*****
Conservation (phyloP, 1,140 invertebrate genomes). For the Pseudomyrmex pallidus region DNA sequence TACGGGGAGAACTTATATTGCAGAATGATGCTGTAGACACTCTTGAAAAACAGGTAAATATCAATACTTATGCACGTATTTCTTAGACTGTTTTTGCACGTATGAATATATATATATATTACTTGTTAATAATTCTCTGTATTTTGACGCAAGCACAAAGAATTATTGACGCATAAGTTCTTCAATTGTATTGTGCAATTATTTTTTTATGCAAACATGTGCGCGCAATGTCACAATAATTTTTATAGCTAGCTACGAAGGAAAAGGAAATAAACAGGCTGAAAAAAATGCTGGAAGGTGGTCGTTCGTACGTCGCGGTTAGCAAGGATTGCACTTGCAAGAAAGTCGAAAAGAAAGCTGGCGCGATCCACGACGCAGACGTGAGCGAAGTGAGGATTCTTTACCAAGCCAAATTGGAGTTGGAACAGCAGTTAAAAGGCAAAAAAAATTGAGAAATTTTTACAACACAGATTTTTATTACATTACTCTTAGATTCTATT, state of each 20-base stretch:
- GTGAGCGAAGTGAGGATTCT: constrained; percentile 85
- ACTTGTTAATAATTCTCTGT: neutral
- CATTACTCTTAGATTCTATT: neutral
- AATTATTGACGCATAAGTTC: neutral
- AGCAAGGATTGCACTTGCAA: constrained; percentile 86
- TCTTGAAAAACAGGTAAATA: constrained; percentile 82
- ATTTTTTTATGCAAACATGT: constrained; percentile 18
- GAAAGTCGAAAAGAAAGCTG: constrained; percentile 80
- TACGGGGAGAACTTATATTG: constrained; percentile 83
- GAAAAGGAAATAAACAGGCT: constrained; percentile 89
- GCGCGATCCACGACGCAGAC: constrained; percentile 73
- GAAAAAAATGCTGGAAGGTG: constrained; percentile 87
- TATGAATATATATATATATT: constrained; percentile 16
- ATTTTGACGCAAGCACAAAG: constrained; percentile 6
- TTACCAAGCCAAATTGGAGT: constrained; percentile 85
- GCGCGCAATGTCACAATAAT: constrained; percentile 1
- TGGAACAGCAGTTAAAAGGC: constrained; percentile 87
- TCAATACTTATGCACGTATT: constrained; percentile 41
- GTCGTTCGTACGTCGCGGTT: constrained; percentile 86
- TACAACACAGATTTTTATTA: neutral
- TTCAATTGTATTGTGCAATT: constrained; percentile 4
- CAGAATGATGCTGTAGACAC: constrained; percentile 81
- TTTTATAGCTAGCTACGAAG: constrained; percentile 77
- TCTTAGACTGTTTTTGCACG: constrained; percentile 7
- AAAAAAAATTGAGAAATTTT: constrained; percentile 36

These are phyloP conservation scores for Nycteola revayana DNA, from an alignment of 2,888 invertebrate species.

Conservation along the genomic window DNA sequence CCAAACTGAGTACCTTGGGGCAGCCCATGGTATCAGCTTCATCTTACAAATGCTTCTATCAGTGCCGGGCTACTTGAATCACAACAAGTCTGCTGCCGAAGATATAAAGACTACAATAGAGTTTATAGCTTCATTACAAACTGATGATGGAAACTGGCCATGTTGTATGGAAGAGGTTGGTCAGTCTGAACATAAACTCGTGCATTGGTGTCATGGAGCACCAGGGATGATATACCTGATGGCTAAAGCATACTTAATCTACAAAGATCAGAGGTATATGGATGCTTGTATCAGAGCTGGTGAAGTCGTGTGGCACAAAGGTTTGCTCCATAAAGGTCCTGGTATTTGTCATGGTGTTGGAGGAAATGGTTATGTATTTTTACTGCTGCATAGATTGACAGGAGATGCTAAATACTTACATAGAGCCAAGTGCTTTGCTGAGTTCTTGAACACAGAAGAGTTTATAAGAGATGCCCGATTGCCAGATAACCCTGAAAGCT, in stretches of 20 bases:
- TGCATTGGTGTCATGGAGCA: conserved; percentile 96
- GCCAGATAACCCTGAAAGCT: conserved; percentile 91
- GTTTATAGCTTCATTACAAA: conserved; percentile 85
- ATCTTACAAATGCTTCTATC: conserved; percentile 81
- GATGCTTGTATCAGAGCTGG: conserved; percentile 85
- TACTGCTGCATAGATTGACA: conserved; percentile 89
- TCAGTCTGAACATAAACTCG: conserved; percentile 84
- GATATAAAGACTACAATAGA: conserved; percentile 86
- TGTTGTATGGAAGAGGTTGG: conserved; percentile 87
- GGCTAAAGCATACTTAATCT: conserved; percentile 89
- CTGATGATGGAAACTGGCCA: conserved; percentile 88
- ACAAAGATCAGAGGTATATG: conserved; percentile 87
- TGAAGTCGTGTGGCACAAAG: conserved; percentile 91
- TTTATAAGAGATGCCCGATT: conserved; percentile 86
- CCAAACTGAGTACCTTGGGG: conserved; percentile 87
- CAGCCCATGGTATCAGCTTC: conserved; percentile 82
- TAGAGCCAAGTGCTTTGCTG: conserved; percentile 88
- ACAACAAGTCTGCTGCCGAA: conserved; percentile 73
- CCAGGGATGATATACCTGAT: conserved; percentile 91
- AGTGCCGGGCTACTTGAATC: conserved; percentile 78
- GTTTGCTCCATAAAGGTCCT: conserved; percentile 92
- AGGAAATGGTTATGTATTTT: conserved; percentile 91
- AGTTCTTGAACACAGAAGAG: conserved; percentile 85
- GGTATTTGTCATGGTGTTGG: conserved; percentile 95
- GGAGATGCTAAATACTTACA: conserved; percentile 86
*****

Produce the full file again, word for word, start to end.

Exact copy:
Conservation (phyloP, 1,140 invertebrate genomes). For the Pseudomyrmex pallidus region DNA sequence TACGGGGAGAACTTATATTGCAGAATGATGCTGTAGACACTCTTGAAAAACAGGTAAATATCAATACTTATGCACGTATTTCTTAGACTGTTTTTGCACGTATGAATATATATATATATTACTTGTTAATAATTCTCTGTATTTTGACGCAAGCACAAAGAATTATTGACGCATAAGTTCTTCAATTGTATTGTGCAATTATTTTTTTATGCAAACATGTGCGCGCAATGTCACAATAATTTTTATAGCTAGCTACGAAGGAAAAGGAAATAAACAGGCTGAAAAAAATGCTGGAAGGTGGTCGTTCGTACGTCGCGGTTAGCAAGGATTGCACTTGCAAGAAAGTCGAAAAGAAAGCTGGCGCGATCCACGACGCAGACGTGAGCGAAGTGAGGATTCTTTACCAAGCCAAATTGGAGTTGGAACAGCAGTTAAAAGGCAAAAAAAATTGAGAAATTTTTACAACACAGATTTTTATTACATTACTCTTAGATTCTATT, state of each 20-base stretch:
- GTGAGCGAAGTGAGGATTCT: constrained; percentile 85
- ACTTGTTAATAATTCTCTGT: neutral
- CATTACTCTTAGATTCTATT: neutral
- AATTATTGACGCATAAGTTC: neutral
- AGCAAGGATTGCACTTGCAA: constrained; percentile 86
- TCTTGAAAAACAGGTAAATA: constrained; percentile 82
- ATTTTTTTATGCAAACATGT: constrained; percentile 18
- GAAAGTCGAAAAGAAAGCTG: constrained; percentile 80
- TACGGGGAGAACTTATATTG: constrained; percentile 83
- GAAAAGGAAATAAACAGGCT: constrained; percentile 89
- GCGCGATCCACGACGCAGAC: constrained; percentile 73
- GAAAAAAATGCTGGAAGGTG: constrained; percentile 87
- TATGAATATATATATATATT: constrained; percentile 16
- ATTTTGACGCAAGCACAAAG: constrained; percentile 6
- TTACCAAGCCAAATTGGAGT: constrained; percentile 85
- GCGCGCAATGTCACAATAAT: constrained; percentile 1
- TGGAACAGCAGTTAAAAGGC: constrained; percentile 87
- TCAATACTTATGCACGTATT: constrained; percentile 41
- GTCGTTCGTACGTCGCGGTT: constrained; percentile 86
- TACAACACAGATTTTTATTA: neutral
- TTCAATTGTATTGTGCAATT: constrained; percentile 4
- CAGAATGATGCTGTAGACAC: constrained; percentile 81
- TTTTATAGCTAGCTACGAAG: constrained; percentile 77
- TCTTAGACTGTTTTTGCACG: constrained; percentile 7
- AAAAAAAATTGAGAAATTTT: constrained; percentile 36

These are phyloP conservation scores for Nycteola revayana DNA, from an alignment of 2,888 invertebrate species.

Conservation along the genomic window DNA sequence CCAAACTGAGTACCTTGGGGCAGCCCATGGTATCAGCTTCATCTTACAAATGCTTCTATCAGTGCCGGGCTACTTGAATCACAACAAGTCTGCTGCCGAAGATATAAAGACTACAATAGAGTTTATAGCTTCATTACAAACTGATGATGGAAACTGGCCATGTTGTATGGAAGAGGTTGGTCAGTCTGAACATAAACTCGTGCATTGGTGTCATGGAGCACCAGGGATGATATACCTGATGGCTAAAGCATACTTAATCTACAAAGATCAGAGGTATATGGATGCTTGTATCAGAGCTGGTGAAGTCGTGTGGCACAAAGGTTTGCTCCATAAAGGTCCTGGTATTTGTCATGGTGTTGGAGGAAATGGTTATGTATTTTTACTGCTGCATAGATTGACAGGAGATGCTAAATACTTACATAGAGCCAAGTGCTTTGCTGAGTTCTTGAACACAGAAGAGTTTATAAGAGATGCCCGATTGCCAGATAACCCTGAAAGCT, in stretches of 20 bases:
- TGCATTGGTGTCATGGAGCA: conserved; percentile 96
- GCCAGATAACCCTGAAAGCT: conserved; percentile 91
- GTTTATAGCTTCATTACAAA: conserved; percentile 85
- ATCTTACAAATGCTTCTATC: conserved; percentile 81
- GATGCTTGTATCAGAGCTGG: conserved; percentile 85
- TACTGCTGCATAGATTGACA: conserved; percentile 89
- TCAGTCTGAACATAAACTCG: conserved; percentile 84
- GATATAAAGACTACAATAGA: conserved; percentile 86
- TGTTGTATGGAAGAGGTTGG: conserved; percentile 87
- GGCTAAAGCATACTTAATCT: conserved; percentile 89
- CTGATGATGGAAACTGGCCA: conserved; percentile 88
- ACAAAGATCAGAGGTATATG: conserved; percentile 87
- TGAAGTCGTGTGGCACAAAG: conserved; percentile 91
- TTTATAAGAGATGCCCGATT: conserved; percentile 86
- CCAAACTGAGTACCTTGGGG: conserved; percentile 87
- CAGCCCATGGTATCAGCTTC: conserved; percentile 82
- TAGAGCCAAGTGCTTTGCTG: conserved; percentile 88
- ACAACAAGTCTGCTGCCGAA: conserved; percentile 73
- CCAGGGATGATATACCTGAT: conserved; percentile 91
- AGTGCCGGGCTACTTGAATC: conserved; percentile 78
- GTTTGCTCCATAAAGGTCCT: conserved; percentile 92
- AGGAAATGGTTATGTATTTT: conserved; percentile 91
- AGTTCTTGAACACAGAAGAG: conserved; percentile 85
- GGTATTTGTCATGGTGTTGG: conserved; percentile 95
- GGAGATGCTAAATACTTACA: conserved; percentile 86